“No more needed and useful work is to be done in the Masonic Order today than the education of its members in the true purpose of rites of initiation, that they may better appreciate the reason, the importance, and the seriousness, of the work the Order was designed to achieve.” – Walter Leslie Wilmshurst, Masonic Initiation
By nature, Freemasonry is an esoteric brotherhood. Our rituals, symbolism, and philosophies largely remain secrets known only to our members. And even members who have dedicated their lives to the study of Freemasonry still must work hard, analyze, and contemplate our teachings to unlock new insights and gain a greater understanding of Masonic mysteries.
Ever the intellectually and spiritually curious bunch, many Freemasons have spent their lives dissecting the symbolism and hidden meanings within Masonic texts and rituals. One Walter Leslie Wilmshurst, an English Freemason, and author, is known for his extensive writing about Freemasonry, is famous among these minds.
The solicitor and philosopher
Walter Leslie Wilmshurst was born in Chichester, England, on June 22, 1867. When he was 15, he moved to Huddersfield, Yorkshire, to begin his career as a solicitor. This lifelong journey ultimately led him to serve as the Huddersfield Law Society president. Wilmshurst was still a young man when he first came to Freemasonry, becoming a Master Mason at 22 on February 5, 1890, as a member of Huddersfield Lodge No. 290.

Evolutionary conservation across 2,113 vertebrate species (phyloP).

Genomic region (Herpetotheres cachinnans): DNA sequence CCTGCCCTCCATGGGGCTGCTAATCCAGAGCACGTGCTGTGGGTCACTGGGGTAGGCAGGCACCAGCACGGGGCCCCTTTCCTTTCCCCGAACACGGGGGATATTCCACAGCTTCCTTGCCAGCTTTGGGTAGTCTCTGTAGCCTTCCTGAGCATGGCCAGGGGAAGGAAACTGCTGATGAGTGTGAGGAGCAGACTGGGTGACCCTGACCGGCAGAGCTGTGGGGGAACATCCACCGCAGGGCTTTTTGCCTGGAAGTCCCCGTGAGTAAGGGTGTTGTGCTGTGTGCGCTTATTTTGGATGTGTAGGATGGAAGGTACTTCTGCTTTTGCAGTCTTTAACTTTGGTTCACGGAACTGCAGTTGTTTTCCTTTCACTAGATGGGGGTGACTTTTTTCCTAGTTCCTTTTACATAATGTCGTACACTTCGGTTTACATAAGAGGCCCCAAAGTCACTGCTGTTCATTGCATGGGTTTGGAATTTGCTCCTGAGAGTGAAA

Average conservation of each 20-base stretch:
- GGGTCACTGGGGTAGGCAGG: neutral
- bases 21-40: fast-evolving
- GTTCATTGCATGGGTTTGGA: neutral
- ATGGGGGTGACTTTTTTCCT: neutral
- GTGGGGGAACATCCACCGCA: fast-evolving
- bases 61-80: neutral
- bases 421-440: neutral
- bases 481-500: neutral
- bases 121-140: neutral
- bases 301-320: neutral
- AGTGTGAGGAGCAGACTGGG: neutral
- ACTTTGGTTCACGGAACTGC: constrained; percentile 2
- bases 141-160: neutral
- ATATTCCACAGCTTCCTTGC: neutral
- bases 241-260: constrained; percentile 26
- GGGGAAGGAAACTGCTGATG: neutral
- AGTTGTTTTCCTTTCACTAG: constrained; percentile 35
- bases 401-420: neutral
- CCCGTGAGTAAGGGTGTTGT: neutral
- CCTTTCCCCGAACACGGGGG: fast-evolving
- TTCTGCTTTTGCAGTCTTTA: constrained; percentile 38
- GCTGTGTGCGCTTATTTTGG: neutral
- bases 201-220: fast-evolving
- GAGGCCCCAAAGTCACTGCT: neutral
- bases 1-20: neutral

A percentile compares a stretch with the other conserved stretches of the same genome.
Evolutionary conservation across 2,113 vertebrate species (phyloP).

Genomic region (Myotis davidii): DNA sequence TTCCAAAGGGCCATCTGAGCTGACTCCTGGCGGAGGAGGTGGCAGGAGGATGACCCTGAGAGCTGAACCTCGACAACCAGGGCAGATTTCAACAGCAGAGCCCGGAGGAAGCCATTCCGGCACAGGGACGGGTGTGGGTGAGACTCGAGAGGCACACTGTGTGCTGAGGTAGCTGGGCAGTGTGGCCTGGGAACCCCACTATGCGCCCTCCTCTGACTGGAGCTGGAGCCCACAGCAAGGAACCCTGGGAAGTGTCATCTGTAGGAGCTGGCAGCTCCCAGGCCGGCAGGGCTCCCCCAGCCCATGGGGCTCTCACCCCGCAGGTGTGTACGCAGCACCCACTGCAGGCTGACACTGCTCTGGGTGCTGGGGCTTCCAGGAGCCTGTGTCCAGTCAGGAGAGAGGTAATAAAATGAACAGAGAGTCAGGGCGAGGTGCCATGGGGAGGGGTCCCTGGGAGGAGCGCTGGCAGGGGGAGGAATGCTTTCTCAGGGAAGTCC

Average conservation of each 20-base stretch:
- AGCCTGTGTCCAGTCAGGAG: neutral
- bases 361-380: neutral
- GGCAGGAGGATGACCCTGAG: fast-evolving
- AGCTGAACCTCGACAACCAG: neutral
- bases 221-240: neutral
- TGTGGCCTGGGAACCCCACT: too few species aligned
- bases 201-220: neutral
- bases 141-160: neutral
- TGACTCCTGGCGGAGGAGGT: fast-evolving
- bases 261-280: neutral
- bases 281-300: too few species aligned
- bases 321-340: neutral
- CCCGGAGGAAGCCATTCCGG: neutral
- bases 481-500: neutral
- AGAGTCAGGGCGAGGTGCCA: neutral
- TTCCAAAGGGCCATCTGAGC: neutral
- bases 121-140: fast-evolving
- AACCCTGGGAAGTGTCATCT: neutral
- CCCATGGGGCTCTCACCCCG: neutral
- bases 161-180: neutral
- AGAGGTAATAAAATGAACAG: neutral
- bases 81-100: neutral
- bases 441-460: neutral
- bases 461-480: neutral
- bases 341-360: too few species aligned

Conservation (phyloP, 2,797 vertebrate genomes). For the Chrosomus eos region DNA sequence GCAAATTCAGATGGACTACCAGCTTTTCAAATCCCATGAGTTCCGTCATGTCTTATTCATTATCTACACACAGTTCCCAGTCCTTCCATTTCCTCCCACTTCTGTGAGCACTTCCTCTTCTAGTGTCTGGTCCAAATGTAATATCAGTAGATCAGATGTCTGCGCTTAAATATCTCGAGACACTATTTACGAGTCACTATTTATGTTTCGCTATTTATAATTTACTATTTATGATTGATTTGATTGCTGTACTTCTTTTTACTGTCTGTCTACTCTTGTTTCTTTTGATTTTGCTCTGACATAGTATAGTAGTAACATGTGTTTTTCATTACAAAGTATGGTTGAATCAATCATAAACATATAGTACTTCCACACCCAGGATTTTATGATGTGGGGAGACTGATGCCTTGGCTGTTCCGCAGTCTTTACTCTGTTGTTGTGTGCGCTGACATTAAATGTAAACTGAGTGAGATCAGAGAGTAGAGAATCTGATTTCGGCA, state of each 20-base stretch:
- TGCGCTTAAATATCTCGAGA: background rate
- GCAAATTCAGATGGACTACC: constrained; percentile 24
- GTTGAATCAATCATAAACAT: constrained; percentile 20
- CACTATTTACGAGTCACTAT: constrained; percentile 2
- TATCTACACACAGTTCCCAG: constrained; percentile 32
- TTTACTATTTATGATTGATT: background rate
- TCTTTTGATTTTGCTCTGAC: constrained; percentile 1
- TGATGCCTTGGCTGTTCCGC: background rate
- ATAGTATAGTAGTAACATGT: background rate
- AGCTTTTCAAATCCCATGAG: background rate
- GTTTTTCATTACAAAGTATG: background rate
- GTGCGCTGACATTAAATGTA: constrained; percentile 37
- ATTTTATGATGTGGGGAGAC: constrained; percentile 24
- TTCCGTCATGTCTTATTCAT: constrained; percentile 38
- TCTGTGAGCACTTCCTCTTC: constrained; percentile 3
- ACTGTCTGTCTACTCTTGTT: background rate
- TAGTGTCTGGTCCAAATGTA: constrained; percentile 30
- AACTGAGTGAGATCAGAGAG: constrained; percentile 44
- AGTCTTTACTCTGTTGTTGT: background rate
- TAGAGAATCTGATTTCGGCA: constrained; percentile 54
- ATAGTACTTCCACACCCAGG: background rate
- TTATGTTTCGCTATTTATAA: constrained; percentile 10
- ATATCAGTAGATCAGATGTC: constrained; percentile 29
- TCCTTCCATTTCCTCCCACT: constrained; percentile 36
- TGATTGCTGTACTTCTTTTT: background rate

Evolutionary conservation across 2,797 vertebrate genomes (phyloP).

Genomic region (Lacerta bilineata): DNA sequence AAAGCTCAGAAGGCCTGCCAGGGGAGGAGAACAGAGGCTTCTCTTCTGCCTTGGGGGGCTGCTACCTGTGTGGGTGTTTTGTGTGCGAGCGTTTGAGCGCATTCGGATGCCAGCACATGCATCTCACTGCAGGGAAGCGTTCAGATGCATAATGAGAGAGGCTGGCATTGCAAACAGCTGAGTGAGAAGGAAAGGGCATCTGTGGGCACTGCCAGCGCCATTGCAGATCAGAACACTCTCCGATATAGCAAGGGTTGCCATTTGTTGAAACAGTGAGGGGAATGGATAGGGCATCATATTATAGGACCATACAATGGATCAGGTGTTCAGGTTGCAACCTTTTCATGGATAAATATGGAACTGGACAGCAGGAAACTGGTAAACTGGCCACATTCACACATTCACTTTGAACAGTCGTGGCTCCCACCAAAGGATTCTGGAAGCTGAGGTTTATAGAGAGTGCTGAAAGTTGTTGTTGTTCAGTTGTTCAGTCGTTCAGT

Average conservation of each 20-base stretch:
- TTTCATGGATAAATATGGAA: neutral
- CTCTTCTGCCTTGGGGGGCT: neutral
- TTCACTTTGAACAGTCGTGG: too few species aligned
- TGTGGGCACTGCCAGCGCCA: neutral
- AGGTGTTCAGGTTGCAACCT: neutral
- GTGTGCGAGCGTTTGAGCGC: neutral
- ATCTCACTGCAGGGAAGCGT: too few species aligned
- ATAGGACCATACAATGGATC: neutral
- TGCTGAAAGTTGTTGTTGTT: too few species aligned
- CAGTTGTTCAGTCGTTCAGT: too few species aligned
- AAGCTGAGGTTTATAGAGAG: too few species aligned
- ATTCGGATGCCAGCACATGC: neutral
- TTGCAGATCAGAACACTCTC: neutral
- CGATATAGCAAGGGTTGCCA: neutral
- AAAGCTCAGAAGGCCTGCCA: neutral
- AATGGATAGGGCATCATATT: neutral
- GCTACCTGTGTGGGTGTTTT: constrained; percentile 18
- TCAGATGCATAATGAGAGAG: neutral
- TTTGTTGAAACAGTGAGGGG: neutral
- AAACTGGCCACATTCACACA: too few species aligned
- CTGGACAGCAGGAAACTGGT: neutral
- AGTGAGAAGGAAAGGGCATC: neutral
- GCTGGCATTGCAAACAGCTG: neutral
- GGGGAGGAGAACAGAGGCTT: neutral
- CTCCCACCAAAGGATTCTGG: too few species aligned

Brother Wilmshurst was immediately fascinated by the deeper meaning of Masonic ritual and symbolism. Over the next few decades, Wilmshurst’s admiration for Freemasonry grew while also becoming convinced many Freemasons lacked a genuine appreciation and comprehension of the craft. To rectify this and help his brethren gain a stronger connection to the fraternity, Wilmshurst began to write.
Wilmshurst published his first book, The Meaning of Masonry, in 1922, becoming a best-seller. It was composed of a collection of essays that illustrated the greater utility of Freemasonry. Rather than just a body for promoting fellowship and charity in Masonic communities, Wilmshurst believed Freemasonry should be used as a tool for spiritual rejuvenation. The text examines this notion, as well as the beliefs behind the craft, rites, and symbols. It remains a valuable resource for Masons considering the significance of Masonic teachings and symbolism.
In 1924, Wilmshurst published his follow-up book, The Masonic Initiation, which discussed the significance of Masonic rituals and cemented his name among the great Masonic writers of the day. On the heels of his first two books, which were each commercial successes, Walter’s momentum as an author and Masonic scholar remained strong.
“The deeper secrets in Masonry, like the deeper secrets of life, are heavily veiled; are closely hidden. They exist concealed beneath a great reservation; but whoso knows anything of them knows also that they are “many and valuable”, and that they are disclosed only to those who act upon the hint given in our lectures, “Seek and ye shall find; ask and ye shall have; knock and it shall be opened unto you”. – Walter Wilmshurst, The Meaning of Masonry